Finesse - Extreme delicacy or subtlety.
Finesse fishing is not the same as ultralight. Ultralight describes your gear. Finesse describes your presentation. That said, it is much easier to achieve finesse fishing with ultralight gear.
I will go one step further and say it is easier to achieve delicate and subtle presentations with ultralight gear designed for the Japanese Domestic Market (JDM). Japan is a country with lots of fishermen but not a lot of places to fish. The fish are highly pressured, and in order to catch them the Japanese have refined their gear to be able to present smaller baits, and their tactics to achieve greater finesse.
Almost every website that even mentions "finesse fishing" is about bass fishing. Almost every website that even mentions JDM rods and reels is about rods and reels for bass fishing. When fishing for trout, though, finesse is not just AS important, it is much MORE important. There's a reason why finesse fishing for bass might mean an 1/8 ounce jig on 8 lb line, and finesse fishing for trout might mean a size 18 dry fly on 8X tippet. Trout eat smaller things, they are more line shy, they are more skittish. When fishing for trout, finesse may not be another option, it may be the only option.
American bass anglers pretty much agree that the best, most refined
gear in the world is that designed for the Japanese Domestic Market.
American trout anglers have not yet come to that realization, but I will
argue on these pages that it is just as true with respect to trout gear
as it is for bass gear. Perhaps not for fly rods and fly reels, but the greatest finesse with respect to fly fishing in my opinion is not an American fly rod but a Japanese tenkara rod! More on that later.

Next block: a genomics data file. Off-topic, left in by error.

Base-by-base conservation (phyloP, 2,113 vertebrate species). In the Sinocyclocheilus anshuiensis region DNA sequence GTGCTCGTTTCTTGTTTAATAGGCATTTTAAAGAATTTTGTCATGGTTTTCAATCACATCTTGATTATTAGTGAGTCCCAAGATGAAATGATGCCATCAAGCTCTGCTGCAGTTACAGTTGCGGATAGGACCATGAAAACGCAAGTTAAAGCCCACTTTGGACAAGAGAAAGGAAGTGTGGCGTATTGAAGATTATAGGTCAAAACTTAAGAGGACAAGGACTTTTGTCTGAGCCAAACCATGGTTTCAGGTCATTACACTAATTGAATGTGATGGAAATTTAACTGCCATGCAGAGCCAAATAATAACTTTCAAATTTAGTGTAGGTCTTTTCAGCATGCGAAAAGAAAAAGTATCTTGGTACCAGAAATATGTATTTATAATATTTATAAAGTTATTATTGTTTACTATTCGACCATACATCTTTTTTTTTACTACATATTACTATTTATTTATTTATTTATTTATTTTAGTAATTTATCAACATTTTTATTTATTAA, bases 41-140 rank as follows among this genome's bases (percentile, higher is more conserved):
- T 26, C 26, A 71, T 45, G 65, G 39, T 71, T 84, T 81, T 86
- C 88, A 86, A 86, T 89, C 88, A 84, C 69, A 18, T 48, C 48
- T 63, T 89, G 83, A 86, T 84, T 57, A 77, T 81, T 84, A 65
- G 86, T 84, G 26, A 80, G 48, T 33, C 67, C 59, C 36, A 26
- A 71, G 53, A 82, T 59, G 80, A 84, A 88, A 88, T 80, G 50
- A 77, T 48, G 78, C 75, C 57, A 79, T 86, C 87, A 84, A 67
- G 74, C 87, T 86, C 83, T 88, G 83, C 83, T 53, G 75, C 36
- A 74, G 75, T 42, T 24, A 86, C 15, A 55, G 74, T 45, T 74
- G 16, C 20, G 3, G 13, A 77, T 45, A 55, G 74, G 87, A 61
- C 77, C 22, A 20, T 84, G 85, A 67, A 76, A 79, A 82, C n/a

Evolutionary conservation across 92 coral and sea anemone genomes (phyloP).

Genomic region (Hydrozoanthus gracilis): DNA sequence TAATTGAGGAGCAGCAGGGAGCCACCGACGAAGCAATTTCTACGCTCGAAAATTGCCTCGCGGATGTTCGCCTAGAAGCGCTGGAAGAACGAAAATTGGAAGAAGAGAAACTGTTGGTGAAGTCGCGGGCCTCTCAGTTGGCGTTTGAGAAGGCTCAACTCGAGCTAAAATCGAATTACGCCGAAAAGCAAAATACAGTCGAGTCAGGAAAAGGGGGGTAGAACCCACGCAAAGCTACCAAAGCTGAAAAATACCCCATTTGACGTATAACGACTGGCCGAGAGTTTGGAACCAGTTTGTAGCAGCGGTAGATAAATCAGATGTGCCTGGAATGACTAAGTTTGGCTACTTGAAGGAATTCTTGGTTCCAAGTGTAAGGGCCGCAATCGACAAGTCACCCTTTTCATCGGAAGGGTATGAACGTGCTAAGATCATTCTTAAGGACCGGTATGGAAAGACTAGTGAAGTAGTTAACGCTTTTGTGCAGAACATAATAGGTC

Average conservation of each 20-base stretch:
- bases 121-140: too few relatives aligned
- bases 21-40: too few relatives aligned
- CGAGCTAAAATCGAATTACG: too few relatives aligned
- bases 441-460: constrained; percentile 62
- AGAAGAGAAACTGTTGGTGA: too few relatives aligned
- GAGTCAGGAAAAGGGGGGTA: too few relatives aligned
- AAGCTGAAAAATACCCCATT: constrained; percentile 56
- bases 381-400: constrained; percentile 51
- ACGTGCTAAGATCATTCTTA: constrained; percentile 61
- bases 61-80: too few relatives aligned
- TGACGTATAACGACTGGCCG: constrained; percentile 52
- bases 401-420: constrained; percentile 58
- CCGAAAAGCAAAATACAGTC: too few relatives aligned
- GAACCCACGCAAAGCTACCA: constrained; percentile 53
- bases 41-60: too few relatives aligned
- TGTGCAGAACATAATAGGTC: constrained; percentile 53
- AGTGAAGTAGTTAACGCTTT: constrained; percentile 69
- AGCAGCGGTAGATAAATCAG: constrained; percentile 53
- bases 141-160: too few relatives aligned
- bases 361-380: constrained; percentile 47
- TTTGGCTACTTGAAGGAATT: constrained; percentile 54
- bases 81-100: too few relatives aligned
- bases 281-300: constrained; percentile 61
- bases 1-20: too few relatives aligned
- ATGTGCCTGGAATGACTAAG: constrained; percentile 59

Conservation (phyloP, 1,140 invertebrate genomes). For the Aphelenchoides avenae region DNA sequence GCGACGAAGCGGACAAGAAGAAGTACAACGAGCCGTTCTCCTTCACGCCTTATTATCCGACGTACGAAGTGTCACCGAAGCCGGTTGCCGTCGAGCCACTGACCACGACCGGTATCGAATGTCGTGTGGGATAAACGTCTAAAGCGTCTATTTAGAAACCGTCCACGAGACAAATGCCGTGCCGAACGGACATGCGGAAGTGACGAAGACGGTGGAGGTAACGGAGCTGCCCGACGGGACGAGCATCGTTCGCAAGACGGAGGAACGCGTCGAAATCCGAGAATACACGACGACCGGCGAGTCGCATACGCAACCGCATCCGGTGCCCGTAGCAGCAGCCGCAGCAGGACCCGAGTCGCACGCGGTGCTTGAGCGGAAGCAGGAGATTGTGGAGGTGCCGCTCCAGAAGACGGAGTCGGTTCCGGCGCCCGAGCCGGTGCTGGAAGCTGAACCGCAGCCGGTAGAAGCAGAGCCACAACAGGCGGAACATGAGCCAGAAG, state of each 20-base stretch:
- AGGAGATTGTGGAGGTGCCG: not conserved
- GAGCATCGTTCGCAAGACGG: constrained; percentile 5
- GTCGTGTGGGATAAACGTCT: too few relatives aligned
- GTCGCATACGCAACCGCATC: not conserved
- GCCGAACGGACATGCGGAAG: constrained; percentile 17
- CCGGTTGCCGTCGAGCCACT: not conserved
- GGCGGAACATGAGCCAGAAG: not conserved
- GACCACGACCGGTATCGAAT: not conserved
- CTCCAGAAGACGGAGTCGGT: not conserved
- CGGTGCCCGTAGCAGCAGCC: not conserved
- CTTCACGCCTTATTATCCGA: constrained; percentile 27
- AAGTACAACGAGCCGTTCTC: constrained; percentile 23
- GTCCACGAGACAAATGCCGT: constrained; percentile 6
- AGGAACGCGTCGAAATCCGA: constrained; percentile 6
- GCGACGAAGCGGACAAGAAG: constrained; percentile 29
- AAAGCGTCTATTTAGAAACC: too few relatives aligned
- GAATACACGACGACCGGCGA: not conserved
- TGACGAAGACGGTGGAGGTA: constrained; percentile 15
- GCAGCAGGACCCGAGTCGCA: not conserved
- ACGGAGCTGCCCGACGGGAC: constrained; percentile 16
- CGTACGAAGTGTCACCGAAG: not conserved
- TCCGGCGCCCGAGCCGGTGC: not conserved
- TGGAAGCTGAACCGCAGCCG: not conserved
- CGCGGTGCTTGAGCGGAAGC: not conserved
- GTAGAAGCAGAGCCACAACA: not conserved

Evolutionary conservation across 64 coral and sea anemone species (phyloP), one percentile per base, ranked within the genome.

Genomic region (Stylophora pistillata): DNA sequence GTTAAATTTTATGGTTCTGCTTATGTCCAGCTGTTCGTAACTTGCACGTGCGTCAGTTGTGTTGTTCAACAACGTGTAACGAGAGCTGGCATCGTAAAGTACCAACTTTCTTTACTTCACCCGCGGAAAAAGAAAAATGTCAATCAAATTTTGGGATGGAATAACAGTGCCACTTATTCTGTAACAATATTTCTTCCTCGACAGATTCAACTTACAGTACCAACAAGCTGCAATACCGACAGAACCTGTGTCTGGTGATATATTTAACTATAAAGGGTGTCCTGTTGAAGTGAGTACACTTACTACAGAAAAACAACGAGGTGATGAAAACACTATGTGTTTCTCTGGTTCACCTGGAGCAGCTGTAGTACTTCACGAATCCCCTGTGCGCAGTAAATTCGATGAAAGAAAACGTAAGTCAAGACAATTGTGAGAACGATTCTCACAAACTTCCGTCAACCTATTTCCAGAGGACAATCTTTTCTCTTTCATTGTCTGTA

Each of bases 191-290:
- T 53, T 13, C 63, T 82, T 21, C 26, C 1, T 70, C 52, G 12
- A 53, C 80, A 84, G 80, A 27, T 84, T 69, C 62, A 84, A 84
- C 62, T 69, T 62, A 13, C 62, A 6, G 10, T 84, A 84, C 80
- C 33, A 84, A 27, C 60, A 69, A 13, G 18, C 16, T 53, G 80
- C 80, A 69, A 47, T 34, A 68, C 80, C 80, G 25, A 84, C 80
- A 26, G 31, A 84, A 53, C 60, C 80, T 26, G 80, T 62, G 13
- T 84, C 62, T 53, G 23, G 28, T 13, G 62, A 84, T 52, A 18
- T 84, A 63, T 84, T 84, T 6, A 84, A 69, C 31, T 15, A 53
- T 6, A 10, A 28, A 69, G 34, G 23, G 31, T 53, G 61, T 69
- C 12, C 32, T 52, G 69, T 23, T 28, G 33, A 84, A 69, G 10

Bass fishing in Japan is a big deal, no
question about it. Interestingly, bass fishing became popular there in
the 70's about the time that bass tournaments became popular here in the
US. Trout fishing, though, goes back hundreds of years (at least)
though the origins are lost in the mists of time. Advancements in trout
rods came about as quickly as the technology allowed, with bamboo rods
giving way to fiberglass and then to carbon fiber. When I was a kid,
Mitchell spinning reels were considered the best (or at least, what
every kid wanted). Daiwa started making spinning reels in 1965 and
Shimano started making baitcasters in 1978. Now, though, collectors buy Mitchells. Fishermen buy Daiwas and
Shimanos. People who want the best reels buy Japanese reels.
It is a bit sad that there are Daiwa and Shimano reels that are sold in Japan but not in the US. I think there is a reason for that, though. American fishermen (not all, certainly, but many) are very keen on finding low prices. Japanese fishermen, on the other hand, are very keen on finding high quality. The largest store chain in the US, by far, is Walmart. Walmart's theme from the very beginning was Low Prices Everyday. There's nothing wrong with that. It is a core American value. It is not a core Japanese value, though, and Walmart has been remarkably unsuccessful in Japan. Demand for high quality is the driving force in the Japanese domestic market. High quality comes at a high price and the average Japanese angler is quite willing to spend considerably more on his equipment than the average American angler.
The big Japanese manufacturers know they won't sell very many of the really high end rods or reels in the US - not enough to make it worth their while. If they are not assured of selling a large number of a certain model, it isn't worth the cost of putting it in the catalogs, keeping it in inventory, educating their sales force and trying to convince their dealers to stock it. It's a numbers game, and a half dozen reels here and there isn't going to cut it. Most of the smaller Japanese manufacturers don't even have a way in. For many of them, only the guys who are really into JDM gear have even heard of them. It's hard to break into the market when you're competing with Daiwa and Shimano.
Jul 09, 18 11:03 PM
I grew up fishing with my father, great grandfather, and occasionally my great uncle. It was primarily done on the lakes in the midlands and upstate